By Zahra Billoo
For too long now, unarmed Black men and women have been killed in police interactions. Thus far this year, over 130 Black men and women have been killed in such circumstances.
This week, our hearts broke as we learned about the deaths of Philandro Castile and Alton Sterling. And we have since watched in horror with news that yesterday’s peaceful anti-police brutality protests in Dallas turned violent when an armed gunman with no ties to any organization or group allegedly began shooting at police officers, resulting in the tragic deaths of five police officers.
During times like these, it can be easy to feel helpless. The list of things you can do below is intended to empower you to put your frustration and grief into action, channeling it effectively for good.
- Pray for an end to the killings of unarmed Black men and women by police.
- Stay updated about this frightening, ongoing issue and the lack of accountability when these killings happen:
- Sign one of the several petitions that have been put together by advocacy organizations asking our elected officials to take action:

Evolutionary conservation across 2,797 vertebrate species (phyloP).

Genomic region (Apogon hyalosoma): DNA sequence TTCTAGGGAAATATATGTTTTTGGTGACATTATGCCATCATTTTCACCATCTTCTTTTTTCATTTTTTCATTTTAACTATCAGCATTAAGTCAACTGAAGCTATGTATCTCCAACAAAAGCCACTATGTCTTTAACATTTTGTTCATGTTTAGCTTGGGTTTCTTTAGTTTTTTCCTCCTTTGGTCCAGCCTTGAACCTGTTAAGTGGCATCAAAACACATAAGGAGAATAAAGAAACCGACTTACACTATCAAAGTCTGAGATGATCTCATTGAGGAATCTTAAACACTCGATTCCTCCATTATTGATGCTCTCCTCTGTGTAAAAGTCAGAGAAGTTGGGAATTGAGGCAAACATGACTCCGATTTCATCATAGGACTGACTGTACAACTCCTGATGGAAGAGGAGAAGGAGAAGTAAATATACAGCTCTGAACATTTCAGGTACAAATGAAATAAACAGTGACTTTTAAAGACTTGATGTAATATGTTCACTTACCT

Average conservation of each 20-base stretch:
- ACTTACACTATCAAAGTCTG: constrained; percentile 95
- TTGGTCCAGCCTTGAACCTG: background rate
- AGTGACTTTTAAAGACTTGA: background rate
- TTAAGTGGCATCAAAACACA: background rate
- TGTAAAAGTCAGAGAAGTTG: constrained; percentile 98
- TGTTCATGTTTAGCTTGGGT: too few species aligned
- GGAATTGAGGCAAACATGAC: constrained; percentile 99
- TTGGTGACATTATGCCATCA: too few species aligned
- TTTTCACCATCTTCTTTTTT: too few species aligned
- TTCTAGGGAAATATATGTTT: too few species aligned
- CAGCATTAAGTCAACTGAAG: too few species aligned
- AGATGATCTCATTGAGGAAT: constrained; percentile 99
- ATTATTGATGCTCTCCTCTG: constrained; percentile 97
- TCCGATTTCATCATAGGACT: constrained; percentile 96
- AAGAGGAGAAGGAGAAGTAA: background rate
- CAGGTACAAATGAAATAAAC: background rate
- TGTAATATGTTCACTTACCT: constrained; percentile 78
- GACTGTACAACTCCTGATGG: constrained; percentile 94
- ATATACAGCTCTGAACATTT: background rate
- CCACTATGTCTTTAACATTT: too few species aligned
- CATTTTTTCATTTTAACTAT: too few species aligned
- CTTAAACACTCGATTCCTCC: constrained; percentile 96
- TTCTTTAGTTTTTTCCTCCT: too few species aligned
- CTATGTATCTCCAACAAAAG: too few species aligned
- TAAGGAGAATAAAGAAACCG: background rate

- Attend a rally or vigil for #BlackLivesMatter. There are several happening in the Bay Area, making it very easy to find one in your neighborhood.
- Converse about #BlackLivesMatter with your children, family, friends, co-workers, and neighbors. Keep it top of mind for everyone:
- Speak out publicly against anti-Black violence, racism, and police brutality by writing letters to the editor. Tips on how to do this effectively:
- Realize that we must care for ourselves while fighting against anti-Black violence and racism.
- Muslim Wellness Foundation has this excellent self-care primer for Black Muslims and others.
- Support Black-led organizations such as Black Lives Matter, Color of Change, Muslim Alliance in North America, Muslim Anti-Racism Collaborative, and the NAACP Legal Defense and Education Fund which are all working on the front lines of these issues, and whose voices reflect the most impacted
- Share and like relevant articles and posts about these issues on Facebook and Twitter
Zahra Billoo is a civil rights lawyer and executive director at CAIR (Council on American-Islamic Relations). A version of this article originally appeared in Huffington Post.